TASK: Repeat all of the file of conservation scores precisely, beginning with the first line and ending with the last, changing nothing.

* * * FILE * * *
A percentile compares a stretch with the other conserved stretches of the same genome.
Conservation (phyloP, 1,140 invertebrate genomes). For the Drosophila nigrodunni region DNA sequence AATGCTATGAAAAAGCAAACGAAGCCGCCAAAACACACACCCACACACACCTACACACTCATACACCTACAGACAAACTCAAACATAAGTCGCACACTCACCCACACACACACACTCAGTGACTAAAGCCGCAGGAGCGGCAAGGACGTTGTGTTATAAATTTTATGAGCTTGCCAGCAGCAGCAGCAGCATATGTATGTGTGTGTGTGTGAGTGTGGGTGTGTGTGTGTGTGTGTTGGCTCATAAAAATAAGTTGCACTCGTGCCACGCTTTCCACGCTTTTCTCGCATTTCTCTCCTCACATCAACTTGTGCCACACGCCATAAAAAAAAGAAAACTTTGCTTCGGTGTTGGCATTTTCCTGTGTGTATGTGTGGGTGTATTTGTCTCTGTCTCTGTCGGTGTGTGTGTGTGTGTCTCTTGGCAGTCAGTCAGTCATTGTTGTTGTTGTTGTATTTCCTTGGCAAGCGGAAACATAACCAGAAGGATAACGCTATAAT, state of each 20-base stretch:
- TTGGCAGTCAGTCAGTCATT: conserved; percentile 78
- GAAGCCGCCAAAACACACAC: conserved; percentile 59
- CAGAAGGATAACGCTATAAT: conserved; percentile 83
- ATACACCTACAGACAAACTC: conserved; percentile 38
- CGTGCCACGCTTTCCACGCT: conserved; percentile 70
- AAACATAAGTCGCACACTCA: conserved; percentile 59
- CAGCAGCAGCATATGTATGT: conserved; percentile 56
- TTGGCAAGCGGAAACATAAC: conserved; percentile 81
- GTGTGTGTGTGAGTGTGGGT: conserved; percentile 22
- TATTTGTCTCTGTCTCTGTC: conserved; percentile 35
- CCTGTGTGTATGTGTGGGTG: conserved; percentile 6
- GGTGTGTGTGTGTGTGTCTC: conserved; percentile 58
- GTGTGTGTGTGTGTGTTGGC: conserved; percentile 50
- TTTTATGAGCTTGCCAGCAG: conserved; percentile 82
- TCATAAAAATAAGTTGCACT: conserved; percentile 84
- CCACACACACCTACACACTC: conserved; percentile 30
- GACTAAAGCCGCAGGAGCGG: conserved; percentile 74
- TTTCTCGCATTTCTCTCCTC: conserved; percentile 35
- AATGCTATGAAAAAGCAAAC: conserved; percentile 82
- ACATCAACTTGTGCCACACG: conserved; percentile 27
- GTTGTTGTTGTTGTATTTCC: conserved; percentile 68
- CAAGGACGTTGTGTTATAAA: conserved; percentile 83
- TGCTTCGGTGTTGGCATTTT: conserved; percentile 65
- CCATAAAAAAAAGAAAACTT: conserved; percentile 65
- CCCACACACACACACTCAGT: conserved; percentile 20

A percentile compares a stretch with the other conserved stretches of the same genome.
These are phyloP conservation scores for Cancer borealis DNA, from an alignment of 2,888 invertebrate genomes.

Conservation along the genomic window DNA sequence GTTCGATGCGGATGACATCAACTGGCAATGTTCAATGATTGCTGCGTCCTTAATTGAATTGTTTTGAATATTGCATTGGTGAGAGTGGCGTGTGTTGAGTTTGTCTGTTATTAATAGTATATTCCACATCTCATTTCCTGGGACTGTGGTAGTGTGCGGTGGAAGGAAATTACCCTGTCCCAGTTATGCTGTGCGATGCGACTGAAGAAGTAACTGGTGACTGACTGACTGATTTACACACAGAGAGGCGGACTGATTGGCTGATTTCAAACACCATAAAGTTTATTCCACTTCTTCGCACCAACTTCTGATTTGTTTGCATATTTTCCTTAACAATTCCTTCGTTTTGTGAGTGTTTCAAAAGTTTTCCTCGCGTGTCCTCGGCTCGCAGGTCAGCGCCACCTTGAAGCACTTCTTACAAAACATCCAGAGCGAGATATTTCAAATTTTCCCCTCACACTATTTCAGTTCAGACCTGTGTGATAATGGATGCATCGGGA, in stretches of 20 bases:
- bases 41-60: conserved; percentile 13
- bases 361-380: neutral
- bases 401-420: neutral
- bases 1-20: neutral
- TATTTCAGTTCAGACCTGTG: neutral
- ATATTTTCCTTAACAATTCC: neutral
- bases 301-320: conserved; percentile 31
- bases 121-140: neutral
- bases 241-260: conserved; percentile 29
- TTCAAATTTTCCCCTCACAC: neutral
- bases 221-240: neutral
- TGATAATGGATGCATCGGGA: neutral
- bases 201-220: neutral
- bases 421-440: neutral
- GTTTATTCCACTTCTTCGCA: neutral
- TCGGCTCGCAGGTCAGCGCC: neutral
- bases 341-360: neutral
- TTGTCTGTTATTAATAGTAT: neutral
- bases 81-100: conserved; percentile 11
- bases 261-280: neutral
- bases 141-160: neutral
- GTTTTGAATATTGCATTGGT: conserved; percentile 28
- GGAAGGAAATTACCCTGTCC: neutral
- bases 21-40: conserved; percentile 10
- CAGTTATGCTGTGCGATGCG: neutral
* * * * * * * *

A percentile compares a stretch with the other conserved stretches of the same genome.
Conservation (phyloP, 1,140 invertebrate genomes). For the Drosophila nigrodunni region DNA sequence AATGCTATGAAAAAGCAAACGAAGCCGCCAAAACACACACCCACACACACCTACACACTCATACACCTACAGACAAACTCAAACATAAGTCGCACACTCACCCACACACACACACTCAGTGACTAAAGCCGCAGGAGCGGCAAGGACGTTGTGTTATAAATTTTATGAGCTTGCCAGCAGCAGCAGCAGCATATGTATGTGTGTGTGTGTGAGTGTGGGTGTGTGTGTGTGTGTGTTGGCTCATAAAAATAAGTTGCACTCGTGCCACGCTTTCCACGCTTTTCTCGCATTTCTCTCCTCACATCAACTTGTGCCACACGCCATAAAAAAAAGAAAACTTTGCTTCGGTGTTGGCATTTTCCTGTGTGTATGTGTGGGTGTATTTGTCTCTGTCTCTGTCGGTGTGTGTGTGTGTGTCTCTTGGCAGTCAGTCAGTCATTGTTGTTGTTGTTGTATTTCCTTGGCAAGCGGAAACATAACCAGAAGGATAACGCTATAAT, state of each 20-base stretch:
- TTGGCAGTCAGTCAGTCATT: conserved; percentile 78
- GAAGCCGCCAAAACACACAC: conserved; percentile 59
- CAGAAGGATAACGCTATAAT: conserved; percentile 83
- ATACACCTACAGACAAACTC: conserved; percentile 38
- CGTGCCACGCTTTCCACGCT: conserved; percentile 70
- AAACATAAGTCGCACACTCA: conserved; percentile 59
- CAGCAGCAGCATATGTATGT: conserved; percentile 56
- TTGGCAAGCGGAAACATAAC: conserved; percentile 81
- GTGTGTGTGTGAGTGTGGGT: conserved; percentile 22
- TATTTGTCTCTGTCTCTGTC: conserved; percentile 35
- CCTGTGTGTATGTGTGGGTG: conserved; percentile 6
- GGTGTGTGTGTGTGTGTCTC: conserved; percentile 58
- GTGTGTGTGTGTGTGTTGGC: conserved; percentile 50
- TTTTATGAGCTTGCCAGCAG: conserved; percentile 82
- TCATAAAAATAAGTTGCACT: conserved; percentile 84
- CCACACACACCTACACACTC: conserved; percentile 30
- GACTAAAGCCGCAGGAGCGG: conserved; percentile 74
- TTTCTCGCATTTCTCTCCTC: conserved; percentile 35
- AATGCTATGAAAAAGCAAAC: conserved; percentile 82
- ACATCAACTTGTGCCACACG: conserved; percentile 27
- GTTGTTGTTGTTGTATTTCC: conserved; percentile 68
- CAAGGACGTTGTGTTATAAA: conserved; percentile 83
- TGCTTCGGTGTTGGCATTTT: conserved; percentile 65
- CCATAAAAAAAAGAAAACTT: conserved; percentile 65
- CCCACACACACACACTCAGT: conserved; percentile 20

A percentile compares a stretch with the other conserved stretches of the same genome.
These are phyloP conservation scores for Cancer borealis DNA, from an alignment of 2,888 invertebrate genomes.

Conservation along the genomic window DNA sequence GTTCGATGCGGATGACATCAACTGGCAATGTTCAATGATTGCTGCGTCCTTAATTGAATTGTTTTGAATATTGCATTGGTGAGAGTGGCGTGTGTTGAGTTTGTCTGTTATTAATAGTATATTCCACATCTCATTTCCTGGGACTGTGGTAGTGTGCGGTGGAAGGAAATTACCCTGTCCCAGTTATGCTGTGCGATGCGACTGAAGAAGTAACTGGTGACTGACTGACTGATTTACACACAGAGAGGCGGACTGATTGGCTGATTTCAAACACCATAAAGTTTATTCCACTTCTTCGCACCAACTTCTGATTTGTTTGCATATTTTCCTTAACAATTCCTTCGTTTTGTGAGTGTTTCAAAAGTTTTCCTCGCGTGTCCTCGGCTCGCAGGTCAGCGCCACCTTGAAGCACTTCTTACAAAACATCCAGAGCGAGATATTTCAAATTTTCCCCTCACACTATTTCAGTTCAGACCTGTGTGATAATGGATGCATCGGGA, in stretches of 20 bases:
- bases 41-60: conserved; percentile 13
- bases 361-380: neutral
- bases 401-420: neutral
- bases 1-20: neutral
- TATTTCAGTTCAGACCTGTG: neutral
- ATATTTTCCTTAACAATTCC: neutral
- bases 301-320: conserved; percentile 31
- bases 121-140: neutral
- bases 241-260: conserved; percentile 29
- TTCAAATTTTCCCCTCACAC: neutral
- bases 221-240: neutral
- TGATAATGGATGCATCGGGA: neutral
- bases 201-220: neutral
- bases 421-440: neutral
- GTTTATTCCACTTCTTCGCA: neutral
- TCGGCTCGCAGGTCAGCGCC: neutral
- bases 341-360: neutral
- TTGTCTGTTATTAATAGTAT: neutral
- bases 81-100: conserved; percentile 11
- bases 261-280: neutral
- bases 141-160: neutral
- GTTTTGAATATTGCATTGGT: conserved; percentile 28
- GGAAGGAAATTACCCTGTCC: neutral
- bases 21-40: conserved; percentile 10
- CAGTTATGCTGTGCGATGCG: neutral